"That's more than I knew," said Tewer, "but I guess I know how to handle it well enough."
"Yes," said Nimianne, "it's hard for us to understand, because we learned almost everything from books or tutors, so we think of education as being that sort of thing. You know how to do lots of things, even though you have no education as we know it. You don't know the names of things, but you know how to do them, while we..."
"Know the names, but not how to work them." Tewer nodded. "Between us we ought to do well." He leaned back against a rock. "I'm sure we're alone here. Nobody would leave that much money lying around. There are no people nearby, as so long as nobody stumbles across us, we should be fine until we can get Martlet off the shoal. It's not raining anymore, so do you want to look around? Or start teaching me to read?"
"Let's start with the reading," said Nimianne, "we can look around this afternoon."
They used the wet sand just outside their shelter as a slate, and taught him the 31 letters of the alphabet one at a time. Both expressed shock at how quickly he learned. Before two hours had passed he had all 31 memorized, and could write his name. He still didn't know the sounds or how the letters fit together, but he knew their names and how to draw them in the sand.
They stopped for lunch, and afterwards went to see the little graveyard and cabin in the other cove. They returned to their own cove and looked longingly at the Martlet, and Nimianne wished she knew more magic.
"I know a spell to make things lighter," she said, "but it only works on things that are ten pounds or less. If I had more strength I could move her off myself."
"Maybe we could dig her out," suggested Darah.
"It's about ten feet of water," said Tewer, who had seen it from above. "Can't dig when you can't breath. I thought though I might swim out there and take a look, see how badly she's mired."
"Oh, there you go again," said Darah with a laugh, "just can't wait to show off again, can you?"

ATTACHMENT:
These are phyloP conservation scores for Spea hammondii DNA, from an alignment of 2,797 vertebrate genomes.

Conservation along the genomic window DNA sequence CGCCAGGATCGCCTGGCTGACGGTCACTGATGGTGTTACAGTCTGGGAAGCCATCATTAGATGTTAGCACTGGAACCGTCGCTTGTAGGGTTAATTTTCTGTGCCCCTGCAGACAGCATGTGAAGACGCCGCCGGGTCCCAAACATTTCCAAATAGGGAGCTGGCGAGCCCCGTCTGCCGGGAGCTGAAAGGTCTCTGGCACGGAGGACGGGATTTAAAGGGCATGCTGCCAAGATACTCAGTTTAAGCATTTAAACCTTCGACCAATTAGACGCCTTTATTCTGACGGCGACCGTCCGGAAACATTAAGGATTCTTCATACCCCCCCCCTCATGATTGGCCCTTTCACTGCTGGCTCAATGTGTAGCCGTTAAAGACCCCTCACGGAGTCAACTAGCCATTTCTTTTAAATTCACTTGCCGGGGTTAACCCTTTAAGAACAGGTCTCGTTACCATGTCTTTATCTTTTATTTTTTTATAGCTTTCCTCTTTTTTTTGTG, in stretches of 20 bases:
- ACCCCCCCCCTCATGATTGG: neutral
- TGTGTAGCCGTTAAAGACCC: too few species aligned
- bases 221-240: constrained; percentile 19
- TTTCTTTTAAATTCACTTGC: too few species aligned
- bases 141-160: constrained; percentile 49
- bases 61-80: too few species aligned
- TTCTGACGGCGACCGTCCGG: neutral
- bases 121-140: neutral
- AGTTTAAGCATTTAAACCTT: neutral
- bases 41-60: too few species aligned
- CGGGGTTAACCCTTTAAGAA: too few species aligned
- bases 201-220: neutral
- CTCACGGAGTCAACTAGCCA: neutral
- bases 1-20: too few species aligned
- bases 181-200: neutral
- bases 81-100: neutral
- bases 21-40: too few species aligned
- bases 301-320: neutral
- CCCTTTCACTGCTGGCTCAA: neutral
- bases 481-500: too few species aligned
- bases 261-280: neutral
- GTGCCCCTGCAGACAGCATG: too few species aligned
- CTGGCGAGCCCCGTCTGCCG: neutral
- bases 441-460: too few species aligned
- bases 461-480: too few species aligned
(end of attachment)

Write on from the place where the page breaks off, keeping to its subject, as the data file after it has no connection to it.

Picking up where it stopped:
"Oh, fine," said Tewer, "I'll wear my loinclout, if it makes you happy."
"Hey, we could swim too," said Darah, "our wrap and loincloth..."
"Yes!" Nimianne seemed very pleased with the idea. They ran back to the campsite to change, and Tewer tossed aside his tunic and waded out into the water. It took only a few moments to reach the ship, and he could see through the clear water to the white sand very easily. He dived down, and saw that only the keel had gouged the sand; only a few inches of tide would lift her off. He wondered why she hadn't already floated free, as they'd been there long enough for a tide to come and go. It shouldn't be low tide for a few more hours, and the high tide usually came in the evening at that time of year. Maybe they wouldn't need a three-moon tide. Maybe he could pull her free that very evening.
He rose to the surface and saw that Darah and Nimianne had returned wearing the scanty clothes they'd made to bear the heat. Nimianne's golden red skin shone in the sunlight, and Darah's rich brown skin seemed warm somehow. They splashed into the water, shrieking with laughter, and both swam out towards him with grins on their faces.
"How's it look?" Darah, splashed water at him him playfully as she asked the question. He wondered for a moment if she meant something other than what she said, then nodded.
"Good," said Tewer, "I might be able to pull her off tonight. Either the sand has shifted or she moved already with the last tide. Should be pretty easy at high tide tonight."
"We'll help," said Nimianne, "if we can."
"We might need to unload her a bit," said Tewer, "lighten her up. But first we'll just try to pull her free at high tide."
"So we can just play today?" Darah splashed him again, and he grinned.
"That's something I haven't done in a long time," he said.
"Tag, do you think?" Nimianne looked at Darah. "Kissing tag?" Darah laughed, and then suddenly came very close to Tewer. She kissed his cheek, and then splashed away, laughing.
"What's tag?" They didn't answer him, just laughed and swam away as quickly as they could. He followed, and figured he'd get the idea eventually.